Cloud Interoperability – Five Challenge Problems

March 30, 2009

I attended the OMG Workshop on Cloud Interoperability in Arlington, Virgina that took place on March 23, 2009.

There were presentations about cloud interoperability from the Cloud Computing Interoperability Forum (CCIF), the Open Cloud Consortium (OCC), the Open Grid Forum (OGF), the Distributed Management Task Force (DMTF), as well from several other companies and organizations.

(Full disclosures: I gave the OCC presentation and have some opinions of my own about cloud interoperability.)

To say the least, it was clear from the meeting that there was no consensus yet about how to begin to draft standards for clouds and for their interoperability. This was not surprising. But what was surprising, at least to me, was that there was not even consensus about what were the real problems and challenges.

After the meeting, I decided that it might be helpful to create a list containing some challenge problems that, hopefully, with the right standards, would be much easier to solve. Here is a very rough first attempt at creating such a list.

Problem 1: Assume I have a web application that uses three communicating virtual machines in Cloud 1. Move the application transparently to Cloud 2.

Problem 2: Assume I have a web application that uses three communicating virtual machines in Cloud 1. Increase the capacity of the application by add three more virtual machine instances from Cloud 2.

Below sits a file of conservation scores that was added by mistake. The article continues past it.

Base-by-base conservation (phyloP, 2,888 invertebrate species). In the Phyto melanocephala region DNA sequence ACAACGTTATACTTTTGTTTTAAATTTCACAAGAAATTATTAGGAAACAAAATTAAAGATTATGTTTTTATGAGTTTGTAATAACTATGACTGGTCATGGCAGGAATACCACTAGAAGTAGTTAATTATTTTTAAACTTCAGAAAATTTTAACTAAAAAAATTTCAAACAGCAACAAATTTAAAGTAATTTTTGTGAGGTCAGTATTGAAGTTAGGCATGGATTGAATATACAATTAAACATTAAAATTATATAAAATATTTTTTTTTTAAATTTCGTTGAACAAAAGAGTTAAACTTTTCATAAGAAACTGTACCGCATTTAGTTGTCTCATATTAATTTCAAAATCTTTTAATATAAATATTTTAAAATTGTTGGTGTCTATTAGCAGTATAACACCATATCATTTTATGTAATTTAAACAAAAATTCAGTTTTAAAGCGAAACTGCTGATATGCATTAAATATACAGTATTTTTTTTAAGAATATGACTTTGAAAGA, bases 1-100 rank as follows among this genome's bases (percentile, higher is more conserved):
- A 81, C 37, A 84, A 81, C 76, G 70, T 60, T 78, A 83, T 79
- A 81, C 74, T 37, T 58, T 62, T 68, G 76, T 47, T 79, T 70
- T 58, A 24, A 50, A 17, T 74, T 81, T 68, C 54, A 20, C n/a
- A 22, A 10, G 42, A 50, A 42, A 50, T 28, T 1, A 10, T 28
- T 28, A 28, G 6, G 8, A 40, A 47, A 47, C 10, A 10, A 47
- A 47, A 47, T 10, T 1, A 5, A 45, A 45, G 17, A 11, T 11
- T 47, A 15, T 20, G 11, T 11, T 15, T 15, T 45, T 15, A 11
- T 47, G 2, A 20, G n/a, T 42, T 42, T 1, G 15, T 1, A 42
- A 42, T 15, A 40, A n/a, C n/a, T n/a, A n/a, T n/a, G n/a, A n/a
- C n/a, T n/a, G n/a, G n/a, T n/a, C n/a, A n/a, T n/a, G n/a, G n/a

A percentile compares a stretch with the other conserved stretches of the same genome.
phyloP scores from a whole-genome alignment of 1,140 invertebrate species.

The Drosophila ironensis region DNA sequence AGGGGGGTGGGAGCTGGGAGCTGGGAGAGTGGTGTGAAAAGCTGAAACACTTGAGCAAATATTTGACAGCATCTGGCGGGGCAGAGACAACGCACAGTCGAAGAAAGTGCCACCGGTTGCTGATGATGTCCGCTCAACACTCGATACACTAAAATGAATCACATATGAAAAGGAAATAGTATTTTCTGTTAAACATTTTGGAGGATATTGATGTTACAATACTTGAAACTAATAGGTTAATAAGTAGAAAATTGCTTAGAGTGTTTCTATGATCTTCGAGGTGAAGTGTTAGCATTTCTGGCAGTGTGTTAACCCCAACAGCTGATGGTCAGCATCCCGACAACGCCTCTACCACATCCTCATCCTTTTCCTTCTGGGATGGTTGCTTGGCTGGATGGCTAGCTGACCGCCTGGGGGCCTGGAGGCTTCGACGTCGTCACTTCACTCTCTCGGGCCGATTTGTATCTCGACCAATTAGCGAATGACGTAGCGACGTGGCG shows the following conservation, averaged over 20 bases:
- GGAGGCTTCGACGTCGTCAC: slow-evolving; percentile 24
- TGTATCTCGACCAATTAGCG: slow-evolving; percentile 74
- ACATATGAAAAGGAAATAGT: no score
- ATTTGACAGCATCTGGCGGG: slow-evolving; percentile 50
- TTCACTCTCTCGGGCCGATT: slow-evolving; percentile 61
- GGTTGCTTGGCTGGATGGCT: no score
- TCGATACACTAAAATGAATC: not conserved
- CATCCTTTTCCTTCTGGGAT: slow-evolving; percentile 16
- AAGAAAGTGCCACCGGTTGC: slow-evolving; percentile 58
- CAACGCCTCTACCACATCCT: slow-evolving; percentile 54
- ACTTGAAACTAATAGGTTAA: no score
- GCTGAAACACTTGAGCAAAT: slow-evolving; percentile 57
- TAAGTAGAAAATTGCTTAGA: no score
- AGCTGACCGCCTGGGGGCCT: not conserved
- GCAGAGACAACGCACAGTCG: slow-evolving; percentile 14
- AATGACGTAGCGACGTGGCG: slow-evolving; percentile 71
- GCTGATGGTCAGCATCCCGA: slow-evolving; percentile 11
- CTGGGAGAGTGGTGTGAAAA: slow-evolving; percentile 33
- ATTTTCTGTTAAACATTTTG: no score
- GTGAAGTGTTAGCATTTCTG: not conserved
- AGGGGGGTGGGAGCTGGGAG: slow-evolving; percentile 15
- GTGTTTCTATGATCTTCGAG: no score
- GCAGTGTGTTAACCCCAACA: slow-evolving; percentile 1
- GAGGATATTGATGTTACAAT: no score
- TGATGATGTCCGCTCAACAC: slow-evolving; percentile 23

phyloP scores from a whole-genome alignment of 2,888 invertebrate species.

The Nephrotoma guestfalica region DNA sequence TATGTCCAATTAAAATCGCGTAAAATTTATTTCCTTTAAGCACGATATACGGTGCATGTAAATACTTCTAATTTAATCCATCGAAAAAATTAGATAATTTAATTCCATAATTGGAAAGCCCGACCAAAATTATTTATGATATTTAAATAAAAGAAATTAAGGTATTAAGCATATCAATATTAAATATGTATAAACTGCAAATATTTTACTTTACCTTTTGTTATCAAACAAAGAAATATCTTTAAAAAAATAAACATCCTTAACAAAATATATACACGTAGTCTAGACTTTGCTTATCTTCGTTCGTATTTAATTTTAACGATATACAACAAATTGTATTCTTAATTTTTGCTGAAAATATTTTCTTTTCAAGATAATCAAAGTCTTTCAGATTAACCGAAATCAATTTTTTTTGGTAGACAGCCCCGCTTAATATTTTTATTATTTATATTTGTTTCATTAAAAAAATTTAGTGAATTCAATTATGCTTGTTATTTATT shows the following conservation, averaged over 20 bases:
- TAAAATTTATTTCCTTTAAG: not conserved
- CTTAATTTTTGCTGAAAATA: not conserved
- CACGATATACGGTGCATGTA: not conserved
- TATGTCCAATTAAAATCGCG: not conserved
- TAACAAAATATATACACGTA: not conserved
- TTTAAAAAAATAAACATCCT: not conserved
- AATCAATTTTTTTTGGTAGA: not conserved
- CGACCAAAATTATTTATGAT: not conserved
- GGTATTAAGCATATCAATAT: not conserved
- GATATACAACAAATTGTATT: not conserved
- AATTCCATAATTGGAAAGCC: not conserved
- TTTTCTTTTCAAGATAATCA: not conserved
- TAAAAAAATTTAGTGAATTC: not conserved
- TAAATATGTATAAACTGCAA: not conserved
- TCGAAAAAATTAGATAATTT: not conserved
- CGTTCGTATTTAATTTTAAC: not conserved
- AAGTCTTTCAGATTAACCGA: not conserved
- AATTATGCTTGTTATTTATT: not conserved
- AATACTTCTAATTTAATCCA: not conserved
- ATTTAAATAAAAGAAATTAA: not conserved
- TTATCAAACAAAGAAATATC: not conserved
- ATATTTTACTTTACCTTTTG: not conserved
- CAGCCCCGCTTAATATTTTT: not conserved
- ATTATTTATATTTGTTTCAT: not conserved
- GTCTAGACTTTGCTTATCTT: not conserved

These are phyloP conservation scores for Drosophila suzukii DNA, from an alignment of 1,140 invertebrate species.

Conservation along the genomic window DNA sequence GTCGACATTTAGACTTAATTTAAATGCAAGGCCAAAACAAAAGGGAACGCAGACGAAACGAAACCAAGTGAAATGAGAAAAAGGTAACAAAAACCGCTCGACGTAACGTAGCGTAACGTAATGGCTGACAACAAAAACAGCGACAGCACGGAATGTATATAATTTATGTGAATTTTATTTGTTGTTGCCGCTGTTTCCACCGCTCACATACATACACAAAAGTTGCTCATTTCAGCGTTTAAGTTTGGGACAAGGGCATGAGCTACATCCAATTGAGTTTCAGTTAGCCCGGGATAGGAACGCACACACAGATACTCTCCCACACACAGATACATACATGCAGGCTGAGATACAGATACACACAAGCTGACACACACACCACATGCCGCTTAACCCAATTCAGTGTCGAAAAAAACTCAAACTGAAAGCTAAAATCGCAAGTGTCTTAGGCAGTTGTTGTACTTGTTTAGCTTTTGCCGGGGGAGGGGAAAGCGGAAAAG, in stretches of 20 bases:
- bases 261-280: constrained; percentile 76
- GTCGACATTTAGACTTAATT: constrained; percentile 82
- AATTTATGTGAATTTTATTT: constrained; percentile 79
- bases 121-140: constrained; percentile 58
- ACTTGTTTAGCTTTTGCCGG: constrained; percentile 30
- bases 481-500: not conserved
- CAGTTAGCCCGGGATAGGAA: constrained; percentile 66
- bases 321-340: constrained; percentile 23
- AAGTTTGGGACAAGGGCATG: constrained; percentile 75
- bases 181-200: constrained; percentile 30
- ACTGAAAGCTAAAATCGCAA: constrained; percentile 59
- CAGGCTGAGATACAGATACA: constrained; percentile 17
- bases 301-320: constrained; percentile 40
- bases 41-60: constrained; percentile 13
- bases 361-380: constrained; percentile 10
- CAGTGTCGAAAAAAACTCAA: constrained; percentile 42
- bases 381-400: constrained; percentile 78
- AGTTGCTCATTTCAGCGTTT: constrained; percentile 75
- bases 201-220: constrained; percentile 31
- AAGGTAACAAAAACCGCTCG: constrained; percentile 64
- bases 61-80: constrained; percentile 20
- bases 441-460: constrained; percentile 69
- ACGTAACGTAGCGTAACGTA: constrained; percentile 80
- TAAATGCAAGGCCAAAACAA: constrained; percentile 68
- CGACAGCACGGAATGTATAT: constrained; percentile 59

Problem 3. Assume I have a cloud application in Cloud 1 that relies upon a cloud storage service, such as a storage service provided by the Hadoop Distributed File System (HDFS). Assume that Cloud 2 has cloud storage services, but that they are not implemented using Hadoop. Move the cloud application transparently to Cloud 2.

Problem 4. Assume I have a cloud application in Cloud 1 that relies upon a cloud storage service as well as a cloud compute service that is based upon MapReduce or one of its variants or generalizations. Assume that Cloud 2 has cloud storage and compute services, but that they are not implemented using Hadoop. Move the cloud application
transparently to Cloud 2.

Problem 5. Assume that there is a HIPAA compliant application in Cloud 1 (managed by Provider P) and another in Cloud 2 (managed by Provider Q). Assume that a patient has given permission to Cloud Provider P to copy any of his information (say, it is a file) that is in Cloud 2 and move it to Cloud 1 in order create a consolidated record in Cloud 1.
Create the consolidated record (say, the concatenation of the two files) automatically in Cloud 1.

The first two problem concern clouds that provide on demand computing instances, such as provided by Amazon’s EC2 and S3 services. The next two problems concern clouds designed for data intensive cloud applications, such as applications using Hadoop services. The fifth problem concerns sharing information between two clouds.

As always with any new standards, the goal is to rely on existing standards as much as possible and only to introduce something new when absolutely required. Therefore the first challenge is to identify the gaps in current standards for these five problems.

None of the problems are precise enough yet to determine whether new standards are required, but perhaps there are suggestive of problems that can be made precise enough for this purpose.